When we started this project we designed a survey to answer our original research question which was to determine whether or not there was a relation between how many people live in a home versus the cost of the mortgage payment or rent. From this we were attempting to prove that higher costs of living required more than one income thus leading to more people living in the house. However we did not have enough question that could narrow down how many people were actually making money in the house as opposed to a dependent.
Upon running multiple data tests we did find there was a relation between age group and homeownership. The questions that helped us determine this relationship were; what is your age and do you own or rent. It has been a topic of many studies that people have a much harder time today buying a house then people did 30 years earlier so I decided to take that piece of data and further research what the major causes of the decline in home ownership is.
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Within the last 30 years home prices have increased drastically while income has increased at a much slower rate. This has been attributed to much of the fault as to why home ownership rates are down and while it is a factor, there are also many more factors that have attributed to lower rates. So what does actually contribute to the decline in home ownership? Are we just making excuses or is there more to it? I have found that there is much more to it and I will discuss how marriage, kids, ethnicity, education and student loans impact the home ownership rates today.
In the article; Here’s why millions of millennials are not homeowners. (Nova 2018) the author goes over several reasons why millennials are having a hard time buying a home. The number one reason for the drop in home ownership rate is the fact that millennials are getting married later than previous generations. This factor alone has an 18% negative impact on home ownership rates. This leads to having children later which contributes another 6% negative impact on home ownership rates. One of the main reasons for this is education. Instead of getting married and having children early, people are opting to get their degrees and professional lives together first. Student loan debt of 100K or more can lower the home ownership rate by 15%. So if you are a Hispanic female going through school using student loans and your not married or have any children then you have less than a 10% chance of owning a home during that time frame. Although education does lower home ownership rates for these reasons you are well worth waiting because the rates of home ownership for someone with a college degree are 71.4% compared to someone with a high school education has a 60.4% chance of being a home owner.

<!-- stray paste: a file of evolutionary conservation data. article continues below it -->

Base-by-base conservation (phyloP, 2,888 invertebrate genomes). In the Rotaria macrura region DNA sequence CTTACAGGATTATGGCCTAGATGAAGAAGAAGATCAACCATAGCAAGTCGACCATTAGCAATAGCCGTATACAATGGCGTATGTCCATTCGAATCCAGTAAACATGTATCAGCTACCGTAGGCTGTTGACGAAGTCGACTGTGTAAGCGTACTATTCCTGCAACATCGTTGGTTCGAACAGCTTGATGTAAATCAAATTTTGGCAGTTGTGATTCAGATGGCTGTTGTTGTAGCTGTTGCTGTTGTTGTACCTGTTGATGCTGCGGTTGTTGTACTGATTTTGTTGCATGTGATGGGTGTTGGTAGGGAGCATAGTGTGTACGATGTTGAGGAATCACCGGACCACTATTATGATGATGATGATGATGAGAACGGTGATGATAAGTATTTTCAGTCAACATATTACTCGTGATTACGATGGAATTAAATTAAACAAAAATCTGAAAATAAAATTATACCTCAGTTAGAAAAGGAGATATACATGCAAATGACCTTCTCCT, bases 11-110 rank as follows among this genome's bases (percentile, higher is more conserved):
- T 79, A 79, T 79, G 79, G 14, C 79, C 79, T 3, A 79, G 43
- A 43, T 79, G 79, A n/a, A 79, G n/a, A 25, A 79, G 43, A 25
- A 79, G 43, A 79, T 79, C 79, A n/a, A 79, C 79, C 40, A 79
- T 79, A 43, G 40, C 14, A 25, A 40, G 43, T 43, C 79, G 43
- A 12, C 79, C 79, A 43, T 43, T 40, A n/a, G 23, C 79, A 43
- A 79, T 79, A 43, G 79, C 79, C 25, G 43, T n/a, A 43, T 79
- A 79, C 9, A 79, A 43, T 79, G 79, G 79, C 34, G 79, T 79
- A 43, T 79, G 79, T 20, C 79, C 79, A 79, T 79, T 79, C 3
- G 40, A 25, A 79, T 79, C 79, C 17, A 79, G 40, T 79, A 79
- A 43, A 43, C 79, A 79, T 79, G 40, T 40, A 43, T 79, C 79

Another factor of lower home ownership rates that the article expresses is that Millennials are more ethnically diverse. Statistics from American Housing Survey state that in 2015 home ownership rates by race are as follows. White: 70.8%, Black: 42.2%, Asian, Pacific Islander: 56.6%, Hispanic: 45.4%, Other: 49.0%. What the statement implies is that a predominantly white community becomes a mixed community causing home ownership rates to go down.